If you want to refinance, you should maximize your credit score in order to get the best terms for your new loan. Whether you want to lower your interest rate or tap into your home’s equity, lenders are looking for great credit in order for you to refinance.
While you can’t increase your credit score overnight, there are ways that you can get your credit score up before you refinance. Keep reading for the top tips.
Bring Any Past Due Amounts Current
Your first step should be to make sure all of your debts are up-to-date. If you have any 30-day or longer late payments, bring them current now. This will have a direct and quick effect on your credit score. Late payments damage your credit score quite a bit and eliminating them can have a positive effect on your score.
Don’t Open New Accounts
As tempting as it may be when you receive new credit offers, don’t take them. During the six months leading up to your refinance, avoid having any new inquiries on your credit report. This will bring your credit score down and make lenders wary about giving you a loan. They may be suspicious that you have other debts out there that aren’t reporting on your credit report yet.
Don’t Overextend Your Credit
A large part of your credit score is your credit utilization rate. This is the amount of credit you’ve used compared to the credit line. If you have more than 30% of your credit line outstanding at once, it can greatly lower your credit score.
If you have already charged up your credit cards, work on paying the balances down as much as you can. Again, you want everything below 30% of your credit line. It’s ideal if you can pay them off in full, but if you can’t, at least focus on getting the balances as low as possible.
If you do have large balances and you can’t get them paid down, try asking your credit card company to increase your credit limit. This will decrease your credit utilization rate naturally, making it easier to qualify for the refinance.
Keep Your Credit Active
If you don’t use your credit, it can negatively affect your credit score. Let’s say you have five credit cards that you’ve had for many years, but you don’t use them. They become inactive and don’t help your credit score.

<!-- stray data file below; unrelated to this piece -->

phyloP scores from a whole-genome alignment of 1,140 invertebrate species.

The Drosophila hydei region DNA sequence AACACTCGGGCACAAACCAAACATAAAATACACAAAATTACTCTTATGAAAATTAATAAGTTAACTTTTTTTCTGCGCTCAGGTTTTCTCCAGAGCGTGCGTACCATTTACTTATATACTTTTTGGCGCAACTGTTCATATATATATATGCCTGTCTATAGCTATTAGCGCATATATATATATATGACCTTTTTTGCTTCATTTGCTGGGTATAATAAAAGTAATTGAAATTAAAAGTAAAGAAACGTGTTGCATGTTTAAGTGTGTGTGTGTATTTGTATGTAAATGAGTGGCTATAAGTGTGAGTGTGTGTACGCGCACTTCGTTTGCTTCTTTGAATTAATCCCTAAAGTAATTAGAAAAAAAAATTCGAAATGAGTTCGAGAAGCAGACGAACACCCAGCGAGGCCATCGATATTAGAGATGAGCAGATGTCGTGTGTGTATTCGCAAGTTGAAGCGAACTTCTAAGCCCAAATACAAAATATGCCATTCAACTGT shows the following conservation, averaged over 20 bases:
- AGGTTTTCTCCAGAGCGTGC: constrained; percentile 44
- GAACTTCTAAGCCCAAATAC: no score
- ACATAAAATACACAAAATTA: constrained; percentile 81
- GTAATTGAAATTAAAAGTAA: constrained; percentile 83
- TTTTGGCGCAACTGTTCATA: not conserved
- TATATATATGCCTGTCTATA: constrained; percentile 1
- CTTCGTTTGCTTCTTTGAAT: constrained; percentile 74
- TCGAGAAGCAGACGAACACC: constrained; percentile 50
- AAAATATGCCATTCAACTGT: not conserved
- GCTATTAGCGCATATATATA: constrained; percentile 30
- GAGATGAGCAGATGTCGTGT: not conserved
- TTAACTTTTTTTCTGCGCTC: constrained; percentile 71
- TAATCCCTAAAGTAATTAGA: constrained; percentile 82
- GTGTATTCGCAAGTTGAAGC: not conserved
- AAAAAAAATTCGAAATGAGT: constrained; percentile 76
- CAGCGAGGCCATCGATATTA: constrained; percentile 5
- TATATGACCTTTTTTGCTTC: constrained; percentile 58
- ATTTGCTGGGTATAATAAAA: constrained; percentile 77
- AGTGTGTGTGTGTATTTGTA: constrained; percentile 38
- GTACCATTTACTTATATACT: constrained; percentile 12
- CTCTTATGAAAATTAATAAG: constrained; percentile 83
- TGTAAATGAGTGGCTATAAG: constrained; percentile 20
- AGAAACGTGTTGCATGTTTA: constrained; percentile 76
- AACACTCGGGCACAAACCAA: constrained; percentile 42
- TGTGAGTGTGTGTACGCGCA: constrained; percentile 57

The trick is to use them at least a few times every six months, but don’t keep a balance if it’s not necessary. Keeping a balance isn’t the way to bring your credit score higher. Instead, it’s the act of using the credit and showing that you can pay it off – it’s called financial responsibility and both credit bureaus and lenders want to see it.
Don’t Close Old Accounts
If you have old accounts that you don’t use, don’t close them. While it can be tempting, it will damage your credit score. A part of your credit score is your credit’s age. The older your credit is the better your credit score will become. If you close old accounts, you automatically make the credit age younger, which could mean a drop in your credit score.
Look for Errors on Your Credit Report
Finally, you should pull a copy of your free credit reports. You can get them at www.annualcreditreport.com. Once you have the credit reports from all three bureaus, go over them carefully. Look at each account to see if they belong to you. Also, pay close attention to the details of each account. Is the payment history correct? Is the date you opened the account correct? What about the credit line and balance – are they correct?
If you notice any information that is incorrect, get in touch with the credit bureaus right away. You must put the request in writing and provide as much detail and evidence as possible. The credit bureau has 30 days to validate the debt with the creditor. If they can’t validate it, they must remove it from your credit report. If the creditor disputes the issue, though, the process could go on a little longer.
The earlier that you can start these steps the better off you’ll be in the end. Your credit score will take time to increase unless it’s pretty low to start. If that’s the case, even just a few changes will bring the score up dramatically. If you are just trying to maximize your already good score, though, give it time to increase as it could take several small changes before your score starts changing.